Conservatives, Budgets and Defense
Today, House Republicans led by Paul Ryan are releasing a budget that aims to prevent the so-called “sequester” cuts from taking effect in 2013. That budget breaks the link between defense and domestic spending that served as the foundation for last year’s bipartisan budget agreement. The Ryan budget — which has been reported not just to exempt defense spending from cuts, but to allow it to increase — also shows a reversal from Republicans, who as recently as last year were demonstrating their seriousness by insisting that defense spending be “on the table” as part of any deal. Finally, it’s not just congressional Republicans who miss the connection between defense spending, domestic strength and deficit reduction. As the Boston Globe reports, Mitt Romney’s budget plans slash taxes and domestic programs while increasing defense spending 61 percent over a decade. A serious plan to avoid sequester will be balanced, keep defense on the table — and consider revenues as well as cuts.
Any serious plan to avoid sequester must be balanced, take defense into account and consider revenues as well as cuts. Our strength at home and abroad cannot be separated. As Joint Chiefs Chairman Martin Dempsey has said, “[W]e have come to grips fairly effectively, I think, with the interrelationship of the diplomatic, military and economic instruments. And if you’re wondering why this is being — our grand strategy is being renegotiated in terms of outcomes in the face of the nation’s budget crisis, it’s because, truly, we are only as strong as those three pillars — diplomatic, military and economic — can interrelate with each other to achieve a common outcome.”
In the current budget environment, ensuring that balanced strength means taking defense spending into account and getting past conservatives’ ideological opposition to taxes. As Senator Carl Levin (D-MI) said in January, “The sequester…is used to force us to deal with the deficit. And it will. I predict it’s going to succeed… But it will only succeed if it’s kept intact. That sword of Damocles can not be splintered. It’s got to be kept intact if it’s going to have its effect of basically forcing the Republicans, who have taken an ideologically rigid step against any new revenues, to relent and reflect what public opinion clearly is — that there is room for additional revenues, particularly in closing the loopholes [and] in restoring that higher rate for upper bracket Americans.” [Martin Dempsey, 1/12/12. Carl Levin via TPM, 1/26/12]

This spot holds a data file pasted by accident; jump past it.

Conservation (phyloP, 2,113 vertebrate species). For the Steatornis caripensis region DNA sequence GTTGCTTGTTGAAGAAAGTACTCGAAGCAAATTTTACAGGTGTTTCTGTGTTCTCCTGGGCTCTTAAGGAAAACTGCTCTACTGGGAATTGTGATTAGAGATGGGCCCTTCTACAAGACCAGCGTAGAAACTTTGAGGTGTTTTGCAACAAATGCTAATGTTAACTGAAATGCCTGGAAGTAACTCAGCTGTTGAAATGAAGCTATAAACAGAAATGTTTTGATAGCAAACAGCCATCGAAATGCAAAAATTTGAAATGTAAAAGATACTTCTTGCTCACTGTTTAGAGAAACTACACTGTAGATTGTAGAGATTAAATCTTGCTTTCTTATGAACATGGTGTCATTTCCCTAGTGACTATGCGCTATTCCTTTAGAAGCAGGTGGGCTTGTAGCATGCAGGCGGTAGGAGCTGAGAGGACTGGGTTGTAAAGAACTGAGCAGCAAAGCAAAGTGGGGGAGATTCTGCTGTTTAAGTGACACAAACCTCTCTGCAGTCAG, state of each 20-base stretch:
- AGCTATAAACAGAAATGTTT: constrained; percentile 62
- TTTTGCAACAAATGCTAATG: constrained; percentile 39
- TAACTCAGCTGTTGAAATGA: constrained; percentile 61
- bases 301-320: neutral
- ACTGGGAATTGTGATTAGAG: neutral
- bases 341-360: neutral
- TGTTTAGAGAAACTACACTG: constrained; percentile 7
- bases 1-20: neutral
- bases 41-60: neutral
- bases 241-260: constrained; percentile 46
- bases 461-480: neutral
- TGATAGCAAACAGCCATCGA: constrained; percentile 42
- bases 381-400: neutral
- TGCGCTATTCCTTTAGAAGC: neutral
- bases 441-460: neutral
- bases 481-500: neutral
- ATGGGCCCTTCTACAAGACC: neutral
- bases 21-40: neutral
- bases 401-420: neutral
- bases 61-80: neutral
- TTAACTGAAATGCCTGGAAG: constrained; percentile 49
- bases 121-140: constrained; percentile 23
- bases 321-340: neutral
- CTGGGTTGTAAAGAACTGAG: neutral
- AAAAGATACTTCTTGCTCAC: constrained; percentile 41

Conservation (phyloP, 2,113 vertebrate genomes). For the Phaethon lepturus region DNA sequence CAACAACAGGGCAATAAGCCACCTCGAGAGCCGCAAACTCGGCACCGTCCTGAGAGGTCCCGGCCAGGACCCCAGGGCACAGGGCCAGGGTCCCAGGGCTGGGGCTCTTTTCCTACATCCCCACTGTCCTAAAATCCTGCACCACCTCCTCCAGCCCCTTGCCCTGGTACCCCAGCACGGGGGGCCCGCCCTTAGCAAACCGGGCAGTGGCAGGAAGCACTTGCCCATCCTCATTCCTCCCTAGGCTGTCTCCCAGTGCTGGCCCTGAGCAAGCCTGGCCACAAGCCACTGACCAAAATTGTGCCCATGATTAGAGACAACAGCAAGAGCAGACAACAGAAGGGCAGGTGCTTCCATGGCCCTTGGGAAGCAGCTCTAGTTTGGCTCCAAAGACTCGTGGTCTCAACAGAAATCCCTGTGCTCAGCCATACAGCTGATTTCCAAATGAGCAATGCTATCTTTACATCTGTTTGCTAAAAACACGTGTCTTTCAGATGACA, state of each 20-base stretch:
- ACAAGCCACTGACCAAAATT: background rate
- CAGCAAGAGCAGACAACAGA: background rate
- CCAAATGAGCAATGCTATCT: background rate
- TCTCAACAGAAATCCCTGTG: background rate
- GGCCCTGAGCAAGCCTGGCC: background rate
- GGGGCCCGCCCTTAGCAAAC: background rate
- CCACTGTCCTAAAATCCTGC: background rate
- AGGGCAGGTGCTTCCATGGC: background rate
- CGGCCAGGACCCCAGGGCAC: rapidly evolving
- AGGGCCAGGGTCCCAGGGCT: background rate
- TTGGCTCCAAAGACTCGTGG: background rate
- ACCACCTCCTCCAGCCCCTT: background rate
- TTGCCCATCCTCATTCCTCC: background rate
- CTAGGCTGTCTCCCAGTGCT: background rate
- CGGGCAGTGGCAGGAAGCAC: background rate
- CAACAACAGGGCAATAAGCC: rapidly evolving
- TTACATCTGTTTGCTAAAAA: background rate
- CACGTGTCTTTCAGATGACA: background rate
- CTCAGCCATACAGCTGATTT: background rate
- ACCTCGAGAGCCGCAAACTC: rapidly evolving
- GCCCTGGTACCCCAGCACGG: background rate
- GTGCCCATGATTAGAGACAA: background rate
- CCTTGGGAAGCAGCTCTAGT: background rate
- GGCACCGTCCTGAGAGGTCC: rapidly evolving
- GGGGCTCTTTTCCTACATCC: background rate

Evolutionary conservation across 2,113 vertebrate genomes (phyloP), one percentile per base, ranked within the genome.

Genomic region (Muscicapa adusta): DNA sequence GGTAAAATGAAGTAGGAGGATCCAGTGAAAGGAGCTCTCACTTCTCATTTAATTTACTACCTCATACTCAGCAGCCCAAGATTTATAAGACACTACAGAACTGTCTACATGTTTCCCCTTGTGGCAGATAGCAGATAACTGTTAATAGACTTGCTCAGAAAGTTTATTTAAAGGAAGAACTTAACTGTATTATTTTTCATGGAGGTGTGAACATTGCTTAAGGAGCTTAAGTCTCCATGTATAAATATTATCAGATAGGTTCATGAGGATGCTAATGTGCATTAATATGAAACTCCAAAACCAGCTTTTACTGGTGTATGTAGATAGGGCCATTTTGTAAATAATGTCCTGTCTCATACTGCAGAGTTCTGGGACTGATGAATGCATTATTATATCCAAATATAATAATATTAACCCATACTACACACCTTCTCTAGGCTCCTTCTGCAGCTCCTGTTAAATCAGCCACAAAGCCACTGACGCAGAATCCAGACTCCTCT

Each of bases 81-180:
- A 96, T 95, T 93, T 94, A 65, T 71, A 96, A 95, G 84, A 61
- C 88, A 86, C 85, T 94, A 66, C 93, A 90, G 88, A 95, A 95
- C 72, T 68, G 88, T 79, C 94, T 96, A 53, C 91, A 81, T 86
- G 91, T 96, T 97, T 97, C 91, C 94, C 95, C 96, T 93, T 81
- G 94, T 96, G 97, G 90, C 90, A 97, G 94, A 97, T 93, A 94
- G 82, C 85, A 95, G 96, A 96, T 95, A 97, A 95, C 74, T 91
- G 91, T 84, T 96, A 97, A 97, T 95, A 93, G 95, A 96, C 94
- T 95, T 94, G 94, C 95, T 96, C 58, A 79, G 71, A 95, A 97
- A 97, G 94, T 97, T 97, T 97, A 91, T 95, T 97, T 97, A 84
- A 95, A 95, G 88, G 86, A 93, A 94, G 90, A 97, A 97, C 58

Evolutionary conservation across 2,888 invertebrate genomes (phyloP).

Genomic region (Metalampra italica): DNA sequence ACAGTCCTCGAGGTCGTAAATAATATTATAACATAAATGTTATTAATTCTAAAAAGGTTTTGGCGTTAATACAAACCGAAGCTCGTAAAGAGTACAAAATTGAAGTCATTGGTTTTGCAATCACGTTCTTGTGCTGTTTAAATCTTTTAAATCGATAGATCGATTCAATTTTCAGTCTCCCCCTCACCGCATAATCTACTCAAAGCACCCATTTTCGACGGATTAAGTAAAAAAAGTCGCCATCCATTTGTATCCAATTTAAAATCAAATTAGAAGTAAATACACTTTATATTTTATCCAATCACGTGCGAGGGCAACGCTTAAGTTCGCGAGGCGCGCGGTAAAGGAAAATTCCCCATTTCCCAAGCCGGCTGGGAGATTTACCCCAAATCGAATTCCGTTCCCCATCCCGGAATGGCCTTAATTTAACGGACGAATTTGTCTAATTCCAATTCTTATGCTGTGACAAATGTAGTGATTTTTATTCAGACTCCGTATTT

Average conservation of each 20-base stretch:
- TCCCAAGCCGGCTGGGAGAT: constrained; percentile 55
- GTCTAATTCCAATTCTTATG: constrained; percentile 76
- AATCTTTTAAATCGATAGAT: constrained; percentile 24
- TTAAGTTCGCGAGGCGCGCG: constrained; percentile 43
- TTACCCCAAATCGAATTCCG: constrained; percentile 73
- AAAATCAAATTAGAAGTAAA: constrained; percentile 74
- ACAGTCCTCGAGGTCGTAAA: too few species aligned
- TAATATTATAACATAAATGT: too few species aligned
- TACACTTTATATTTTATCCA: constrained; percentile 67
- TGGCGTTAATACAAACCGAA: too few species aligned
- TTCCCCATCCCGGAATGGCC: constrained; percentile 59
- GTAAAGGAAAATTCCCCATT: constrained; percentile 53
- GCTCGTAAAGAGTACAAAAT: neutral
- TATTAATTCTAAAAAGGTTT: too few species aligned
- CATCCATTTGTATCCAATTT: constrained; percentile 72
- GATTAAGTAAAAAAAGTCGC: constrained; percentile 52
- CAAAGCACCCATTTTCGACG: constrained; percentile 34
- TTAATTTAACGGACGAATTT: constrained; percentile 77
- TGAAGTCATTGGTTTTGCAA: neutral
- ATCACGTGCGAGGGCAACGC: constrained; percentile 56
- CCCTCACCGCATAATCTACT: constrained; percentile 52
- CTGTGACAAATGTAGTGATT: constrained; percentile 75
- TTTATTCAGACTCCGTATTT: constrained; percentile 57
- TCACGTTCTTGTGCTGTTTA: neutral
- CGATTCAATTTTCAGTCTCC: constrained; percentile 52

Last year, conservatives said defense must be on the table — now they are backing away. Last year House leadership and 17 Republicans from the Budget Committee were among those calling for the military to share the burden of deficit reduction. Now, as Politico reports, “The House GOP’s strategy will almost certainly shift the burden away from defense. The House Armed Services Committee is not even among the six chosen to come up with savings.” According to The Hill, the new Ryan budget actually increases defense spending.
Rep. John Boehner (R-OH), House speaker. “[T]here is no part of this government that should be sacred. Uh, I believe there’s room, to find savings in the Department of Defense.” [John Boehner, 1/6/11]
Seventeen of 20 House Budget Committee Republicans, including Chairman Paul Ryan. Last year, as Bloomberg News reported, the group signed onto “a symbolic amendment saying national security costs should be included in any responsible deficit-reduction effort.” [Bloomberg News, 5/31/11]